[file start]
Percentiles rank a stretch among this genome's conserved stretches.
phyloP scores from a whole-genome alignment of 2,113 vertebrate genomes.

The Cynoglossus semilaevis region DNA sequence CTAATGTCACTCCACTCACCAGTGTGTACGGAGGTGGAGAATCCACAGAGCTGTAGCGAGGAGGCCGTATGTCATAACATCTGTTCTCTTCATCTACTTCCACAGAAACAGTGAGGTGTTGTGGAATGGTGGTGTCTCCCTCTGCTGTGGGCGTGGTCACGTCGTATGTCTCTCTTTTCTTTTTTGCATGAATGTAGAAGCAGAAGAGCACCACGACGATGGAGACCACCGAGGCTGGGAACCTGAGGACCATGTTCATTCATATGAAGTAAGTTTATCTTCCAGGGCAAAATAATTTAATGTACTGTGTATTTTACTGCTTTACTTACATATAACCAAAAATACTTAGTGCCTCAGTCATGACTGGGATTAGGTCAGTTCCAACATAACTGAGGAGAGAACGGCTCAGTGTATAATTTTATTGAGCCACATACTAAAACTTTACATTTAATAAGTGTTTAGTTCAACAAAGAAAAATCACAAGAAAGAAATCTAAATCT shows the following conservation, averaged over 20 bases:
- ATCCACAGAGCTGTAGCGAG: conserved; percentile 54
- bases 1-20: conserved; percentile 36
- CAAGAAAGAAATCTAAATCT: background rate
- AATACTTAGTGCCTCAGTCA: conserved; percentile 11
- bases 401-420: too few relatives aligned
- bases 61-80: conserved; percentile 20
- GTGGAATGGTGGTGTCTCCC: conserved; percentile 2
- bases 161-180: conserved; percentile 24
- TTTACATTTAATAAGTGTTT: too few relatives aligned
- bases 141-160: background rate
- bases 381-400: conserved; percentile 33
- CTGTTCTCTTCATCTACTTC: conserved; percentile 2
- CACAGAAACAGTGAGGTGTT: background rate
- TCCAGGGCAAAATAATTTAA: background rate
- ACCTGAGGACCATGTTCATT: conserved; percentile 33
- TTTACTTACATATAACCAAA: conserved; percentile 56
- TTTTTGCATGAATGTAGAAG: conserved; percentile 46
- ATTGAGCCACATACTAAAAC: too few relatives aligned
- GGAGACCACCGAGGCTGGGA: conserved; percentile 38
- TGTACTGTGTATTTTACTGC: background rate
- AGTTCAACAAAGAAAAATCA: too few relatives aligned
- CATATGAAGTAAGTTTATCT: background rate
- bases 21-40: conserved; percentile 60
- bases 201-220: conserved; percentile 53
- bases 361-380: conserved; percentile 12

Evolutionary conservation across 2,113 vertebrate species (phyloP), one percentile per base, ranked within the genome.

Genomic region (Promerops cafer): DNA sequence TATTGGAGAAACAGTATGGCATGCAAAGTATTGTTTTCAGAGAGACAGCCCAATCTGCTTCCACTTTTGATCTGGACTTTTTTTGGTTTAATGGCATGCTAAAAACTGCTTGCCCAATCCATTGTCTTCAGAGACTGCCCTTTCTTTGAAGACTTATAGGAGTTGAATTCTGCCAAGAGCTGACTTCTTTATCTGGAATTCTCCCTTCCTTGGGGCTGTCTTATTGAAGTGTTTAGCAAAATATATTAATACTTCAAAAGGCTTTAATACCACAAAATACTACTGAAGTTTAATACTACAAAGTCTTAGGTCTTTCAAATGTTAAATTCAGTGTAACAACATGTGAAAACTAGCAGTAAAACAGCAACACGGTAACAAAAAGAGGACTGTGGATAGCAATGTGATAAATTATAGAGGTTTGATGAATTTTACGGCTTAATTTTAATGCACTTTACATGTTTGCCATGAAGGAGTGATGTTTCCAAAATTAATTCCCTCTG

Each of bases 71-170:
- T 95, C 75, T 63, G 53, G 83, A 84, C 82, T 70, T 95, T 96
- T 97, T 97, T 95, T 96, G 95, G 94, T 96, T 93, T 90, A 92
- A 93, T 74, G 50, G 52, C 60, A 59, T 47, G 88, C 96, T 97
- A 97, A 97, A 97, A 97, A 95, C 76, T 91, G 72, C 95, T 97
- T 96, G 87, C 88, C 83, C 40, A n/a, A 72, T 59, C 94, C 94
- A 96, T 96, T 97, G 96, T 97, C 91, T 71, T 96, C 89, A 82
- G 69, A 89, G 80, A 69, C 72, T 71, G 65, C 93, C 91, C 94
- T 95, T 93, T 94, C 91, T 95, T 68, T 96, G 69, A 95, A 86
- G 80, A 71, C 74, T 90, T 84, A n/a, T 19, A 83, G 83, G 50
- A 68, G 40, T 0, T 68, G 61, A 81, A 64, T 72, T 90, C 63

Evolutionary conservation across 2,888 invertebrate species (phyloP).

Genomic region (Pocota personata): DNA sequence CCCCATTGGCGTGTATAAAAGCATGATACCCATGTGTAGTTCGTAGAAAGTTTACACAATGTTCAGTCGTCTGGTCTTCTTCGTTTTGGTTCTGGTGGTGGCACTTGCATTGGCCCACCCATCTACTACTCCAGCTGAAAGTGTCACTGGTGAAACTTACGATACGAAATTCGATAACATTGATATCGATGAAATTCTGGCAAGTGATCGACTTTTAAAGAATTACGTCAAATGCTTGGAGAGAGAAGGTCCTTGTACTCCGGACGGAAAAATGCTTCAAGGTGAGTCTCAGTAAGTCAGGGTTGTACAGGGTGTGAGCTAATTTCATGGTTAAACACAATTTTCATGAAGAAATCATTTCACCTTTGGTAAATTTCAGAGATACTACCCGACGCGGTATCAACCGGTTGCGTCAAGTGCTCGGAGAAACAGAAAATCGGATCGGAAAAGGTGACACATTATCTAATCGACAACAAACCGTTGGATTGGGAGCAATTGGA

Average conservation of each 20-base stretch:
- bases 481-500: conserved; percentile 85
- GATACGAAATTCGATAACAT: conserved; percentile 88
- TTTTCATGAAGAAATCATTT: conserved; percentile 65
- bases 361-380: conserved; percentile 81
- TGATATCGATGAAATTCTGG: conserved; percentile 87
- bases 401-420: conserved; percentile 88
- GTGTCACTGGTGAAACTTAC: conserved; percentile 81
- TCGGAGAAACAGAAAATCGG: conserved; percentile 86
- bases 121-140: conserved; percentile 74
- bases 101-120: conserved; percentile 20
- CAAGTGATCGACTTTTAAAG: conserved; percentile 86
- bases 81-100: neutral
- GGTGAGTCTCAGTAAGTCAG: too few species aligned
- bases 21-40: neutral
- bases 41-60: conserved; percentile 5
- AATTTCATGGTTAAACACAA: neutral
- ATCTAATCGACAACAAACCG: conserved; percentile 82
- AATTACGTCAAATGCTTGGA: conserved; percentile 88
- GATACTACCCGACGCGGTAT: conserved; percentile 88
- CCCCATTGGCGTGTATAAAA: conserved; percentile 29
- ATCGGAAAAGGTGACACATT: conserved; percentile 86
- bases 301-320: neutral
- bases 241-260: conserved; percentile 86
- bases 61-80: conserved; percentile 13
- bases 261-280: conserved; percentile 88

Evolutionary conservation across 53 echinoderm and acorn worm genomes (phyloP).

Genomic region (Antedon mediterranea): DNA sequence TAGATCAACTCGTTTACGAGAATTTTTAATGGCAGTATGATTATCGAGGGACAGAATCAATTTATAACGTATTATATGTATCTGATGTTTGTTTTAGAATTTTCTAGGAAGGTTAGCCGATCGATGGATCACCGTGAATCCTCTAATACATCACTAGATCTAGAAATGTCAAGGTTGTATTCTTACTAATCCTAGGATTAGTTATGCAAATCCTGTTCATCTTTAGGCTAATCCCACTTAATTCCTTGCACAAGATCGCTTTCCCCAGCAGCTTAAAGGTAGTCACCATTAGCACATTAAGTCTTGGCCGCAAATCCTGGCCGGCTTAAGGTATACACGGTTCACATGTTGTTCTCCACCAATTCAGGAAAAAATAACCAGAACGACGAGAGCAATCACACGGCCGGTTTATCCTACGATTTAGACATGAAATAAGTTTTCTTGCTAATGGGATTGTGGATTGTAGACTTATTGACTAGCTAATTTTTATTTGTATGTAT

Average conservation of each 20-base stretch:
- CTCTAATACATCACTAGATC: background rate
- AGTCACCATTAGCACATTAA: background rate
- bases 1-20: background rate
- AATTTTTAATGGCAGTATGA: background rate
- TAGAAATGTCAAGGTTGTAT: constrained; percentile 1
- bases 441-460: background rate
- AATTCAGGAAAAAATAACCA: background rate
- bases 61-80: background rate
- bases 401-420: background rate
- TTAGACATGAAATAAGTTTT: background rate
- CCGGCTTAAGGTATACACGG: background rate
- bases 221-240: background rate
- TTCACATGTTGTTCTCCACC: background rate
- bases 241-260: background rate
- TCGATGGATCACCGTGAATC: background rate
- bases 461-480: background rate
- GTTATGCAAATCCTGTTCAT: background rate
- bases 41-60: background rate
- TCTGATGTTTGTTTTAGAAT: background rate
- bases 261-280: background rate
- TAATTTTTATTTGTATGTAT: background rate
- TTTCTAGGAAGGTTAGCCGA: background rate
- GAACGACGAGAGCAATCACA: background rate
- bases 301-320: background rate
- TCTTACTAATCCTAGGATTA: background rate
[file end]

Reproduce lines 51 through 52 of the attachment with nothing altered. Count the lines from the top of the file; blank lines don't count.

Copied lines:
- GTGTCACTGGTGAAACTTAC: conserved; percentile 81
- TCGGAGAAACAGAAAATCGG: conserved; percentile 86